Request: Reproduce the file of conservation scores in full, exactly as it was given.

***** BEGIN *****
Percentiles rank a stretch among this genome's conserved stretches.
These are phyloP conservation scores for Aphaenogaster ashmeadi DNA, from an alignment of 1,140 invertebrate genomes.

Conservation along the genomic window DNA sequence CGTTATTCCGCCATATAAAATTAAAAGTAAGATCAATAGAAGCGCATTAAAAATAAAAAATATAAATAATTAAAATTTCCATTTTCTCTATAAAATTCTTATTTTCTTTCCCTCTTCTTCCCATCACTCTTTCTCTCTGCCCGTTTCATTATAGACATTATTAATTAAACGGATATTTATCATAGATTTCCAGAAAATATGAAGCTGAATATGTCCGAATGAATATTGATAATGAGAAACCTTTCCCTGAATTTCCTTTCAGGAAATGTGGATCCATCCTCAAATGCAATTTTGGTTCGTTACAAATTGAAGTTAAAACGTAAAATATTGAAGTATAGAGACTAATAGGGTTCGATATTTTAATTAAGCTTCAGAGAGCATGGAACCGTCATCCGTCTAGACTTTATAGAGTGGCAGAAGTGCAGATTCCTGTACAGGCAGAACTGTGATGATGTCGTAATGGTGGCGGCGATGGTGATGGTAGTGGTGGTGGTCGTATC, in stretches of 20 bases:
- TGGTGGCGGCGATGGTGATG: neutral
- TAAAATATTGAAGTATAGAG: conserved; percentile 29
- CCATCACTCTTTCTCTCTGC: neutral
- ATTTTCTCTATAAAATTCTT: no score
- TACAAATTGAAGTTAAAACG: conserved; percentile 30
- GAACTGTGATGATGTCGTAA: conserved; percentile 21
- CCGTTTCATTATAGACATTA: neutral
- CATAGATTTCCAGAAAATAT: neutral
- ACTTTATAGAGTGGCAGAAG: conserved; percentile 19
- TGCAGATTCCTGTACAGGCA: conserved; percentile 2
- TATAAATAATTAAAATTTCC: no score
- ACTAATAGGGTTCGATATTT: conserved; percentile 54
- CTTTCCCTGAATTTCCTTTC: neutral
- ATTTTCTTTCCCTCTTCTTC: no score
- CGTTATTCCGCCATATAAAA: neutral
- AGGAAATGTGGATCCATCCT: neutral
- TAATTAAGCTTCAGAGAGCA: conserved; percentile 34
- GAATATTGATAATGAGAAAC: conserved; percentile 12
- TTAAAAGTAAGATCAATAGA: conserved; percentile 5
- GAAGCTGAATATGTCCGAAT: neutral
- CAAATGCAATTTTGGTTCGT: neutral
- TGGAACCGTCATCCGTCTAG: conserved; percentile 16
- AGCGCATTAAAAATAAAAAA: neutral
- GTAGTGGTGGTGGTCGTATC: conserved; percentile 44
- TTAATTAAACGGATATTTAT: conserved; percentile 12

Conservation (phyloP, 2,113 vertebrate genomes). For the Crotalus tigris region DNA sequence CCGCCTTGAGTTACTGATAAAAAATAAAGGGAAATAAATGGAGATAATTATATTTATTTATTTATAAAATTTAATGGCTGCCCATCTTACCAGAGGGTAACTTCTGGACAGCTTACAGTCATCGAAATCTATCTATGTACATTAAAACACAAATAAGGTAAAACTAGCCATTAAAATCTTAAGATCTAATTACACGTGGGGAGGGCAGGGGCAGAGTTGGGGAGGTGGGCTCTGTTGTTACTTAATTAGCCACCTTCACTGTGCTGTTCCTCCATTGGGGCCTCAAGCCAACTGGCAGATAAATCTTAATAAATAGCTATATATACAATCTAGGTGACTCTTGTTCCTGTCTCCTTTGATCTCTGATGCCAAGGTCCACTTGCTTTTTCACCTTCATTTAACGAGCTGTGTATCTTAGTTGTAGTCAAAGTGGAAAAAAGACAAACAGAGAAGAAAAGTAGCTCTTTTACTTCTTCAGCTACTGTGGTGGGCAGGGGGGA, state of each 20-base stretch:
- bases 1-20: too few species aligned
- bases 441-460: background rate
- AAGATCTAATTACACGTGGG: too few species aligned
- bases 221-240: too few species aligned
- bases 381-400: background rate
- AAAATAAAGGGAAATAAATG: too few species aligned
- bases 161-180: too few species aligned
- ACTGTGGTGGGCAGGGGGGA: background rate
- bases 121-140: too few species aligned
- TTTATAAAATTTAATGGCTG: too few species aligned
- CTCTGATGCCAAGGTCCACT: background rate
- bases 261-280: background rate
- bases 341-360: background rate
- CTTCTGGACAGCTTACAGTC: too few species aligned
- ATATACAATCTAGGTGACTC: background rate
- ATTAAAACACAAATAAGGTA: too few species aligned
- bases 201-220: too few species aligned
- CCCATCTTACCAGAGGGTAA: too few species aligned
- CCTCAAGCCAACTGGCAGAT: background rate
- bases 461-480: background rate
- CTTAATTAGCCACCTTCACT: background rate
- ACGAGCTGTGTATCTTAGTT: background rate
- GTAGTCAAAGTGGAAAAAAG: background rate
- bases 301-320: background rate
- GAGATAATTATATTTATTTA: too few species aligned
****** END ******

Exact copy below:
Percentiles rank a stretch among this genome's conserved stretches.
These are phyloP conservation scores for Aphaenogaster ashmeadi DNA, from an alignment of 1,140 invertebrate genomes.

Conservation along the genomic window DNA sequence CGTTATTCCGCCATATAAAATTAAAAGTAAGATCAATAGAAGCGCATTAAAAATAAAAAATATAAATAATTAAAATTTCCATTTTCTCTATAAAATTCTTATTTTCTTTCCCTCTTCTTCCCATCACTCTTTCTCTCTGCCCGTTTCATTATAGACATTATTAATTAAACGGATATTTATCATAGATTTCCAGAAAATATGAAGCTGAATATGTCCGAATGAATATTGATAATGAGAAACCTTTCCCTGAATTTCCTTTCAGGAAATGTGGATCCATCCTCAAATGCAATTTTGGTTCGTTACAAATTGAAGTTAAAACGTAAAATATTGAAGTATAGAGACTAATAGGGTTCGATATTTTAATTAAGCTTCAGAGAGCATGGAACCGTCATCCGTCTAGACTTTATAGAGTGGCAGAAGTGCAGATTCCTGTACAGGCAGAACTGTGATGATGTCGTAATGGTGGCGGCGATGGTGATGGTAGTGGTGGTGGTCGTATC, in stretches of 20 bases:
- TGGTGGCGGCGATGGTGATG: neutral
- TAAAATATTGAAGTATAGAG: conserved; percentile 29
- CCATCACTCTTTCTCTCTGC: neutral
- ATTTTCTCTATAAAATTCTT: no score
- TACAAATTGAAGTTAAAACG: conserved; percentile 30
- GAACTGTGATGATGTCGTAA: conserved; percentile 21
- CCGTTTCATTATAGACATTA: neutral
- CATAGATTTCCAGAAAATAT: neutral
- ACTTTATAGAGTGGCAGAAG: conserved; percentile 19
- TGCAGATTCCTGTACAGGCA: conserved; percentile 2
- TATAAATAATTAAAATTTCC: no score
- ACTAATAGGGTTCGATATTT: conserved; percentile 54
- CTTTCCCTGAATTTCCTTTC: neutral
- ATTTTCTTTCCCTCTTCTTC: no score
- CGTTATTCCGCCATATAAAA: neutral
- AGGAAATGTGGATCCATCCT: neutral
- TAATTAAGCTTCAGAGAGCA: conserved; percentile 34
- GAATATTGATAATGAGAAAC: conserved; percentile 12
- TTAAAAGTAAGATCAATAGA: conserved; percentile 5
- GAAGCTGAATATGTCCGAAT: neutral
- CAAATGCAATTTTGGTTCGT: neutral
- TGGAACCGTCATCCGTCTAG: conserved; percentile 16
- AGCGCATTAAAAATAAAAAA: neutral
- GTAGTGGTGGTGGTCGTATC: conserved; percentile 44
- TTAATTAAACGGATATTTAT: conserved; percentile 12

Conservation (phyloP, 2,113 vertebrate genomes). For the Crotalus tigris region DNA sequence CCGCCTTGAGTTACTGATAAAAAATAAAGGGAAATAAATGGAGATAATTATATTTATTTATTTATAAAATTTAATGGCTGCCCATCTTACCAGAGGGTAACTTCTGGACAGCTTACAGTCATCGAAATCTATCTATGTACATTAAAACACAAATAAGGTAAAACTAGCCATTAAAATCTTAAGATCTAATTACACGTGGGGAGGGCAGGGGCAGAGTTGGGGAGGTGGGCTCTGTTGTTACTTAATTAGCCACCTTCACTGTGCTGTTCCTCCATTGGGGCCTCAAGCCAACTGGCAGATAAATCTTAATAAATAGCTATATATACAATCTAGGTGACTCTTGTTCCTGTCTCCTTTGATCTCTGATGCCAAGGTCCACTTGCTTTTTCACCTTCATTTAACGAGCTGTGTATCTTAGTTGTAGTCAAAGTGGAAAAAAGACAAACAGAGAAGAAAAGTAGCTCTTTTACTTCTTCAGCTACTGTGGTGGGCAGGGGGGA, state of each 20-base stretch:
- bases 1-20: too few species aligned
- bases 441-460: background rate
- AAGATCTAATTACACGTGGG: too few species aligned
- bases 221-240: too few species aligned
- bases 381-400: background rate
- AAAATAAAGGGAAATAAATG: too few species aligned
- bases 161-180: too few species aligned
- ACTGTGGTGGGCAGGGGGGA: background rate
- bases 121-140: too few species aligned
- TTTATAAAATTTAATGGCTG: too few species aligned
- CTCTGATGCCAAGGTCCACT: background rate
- bases 261-280: background rate
- bases 341-360: background rate
- CTTCTGGACAGCTTACAGTC: too few species aligned
- ATATACAATCTAGGTGACTC: background rate
- ATTAAAACACAAATAAGGTA: too few species aligned
- bases 201-220: too few species aligned
- CCCATCTTACCAGAGGGTAA: too few species aligned
- CCTCAAGCCAACTGGCAGAT: background rate
- bases 461-480: background rate
- CTTAATTAGCCACCTTCACT: background rate
- ACGAGCTGTGTATCTTAGTT: background rate
- GTAGTCAAAGTGGAAAAAAG: background rate
- bases 301-320: background rate
- GAGATAATTATATTTATTTA: too few species aligned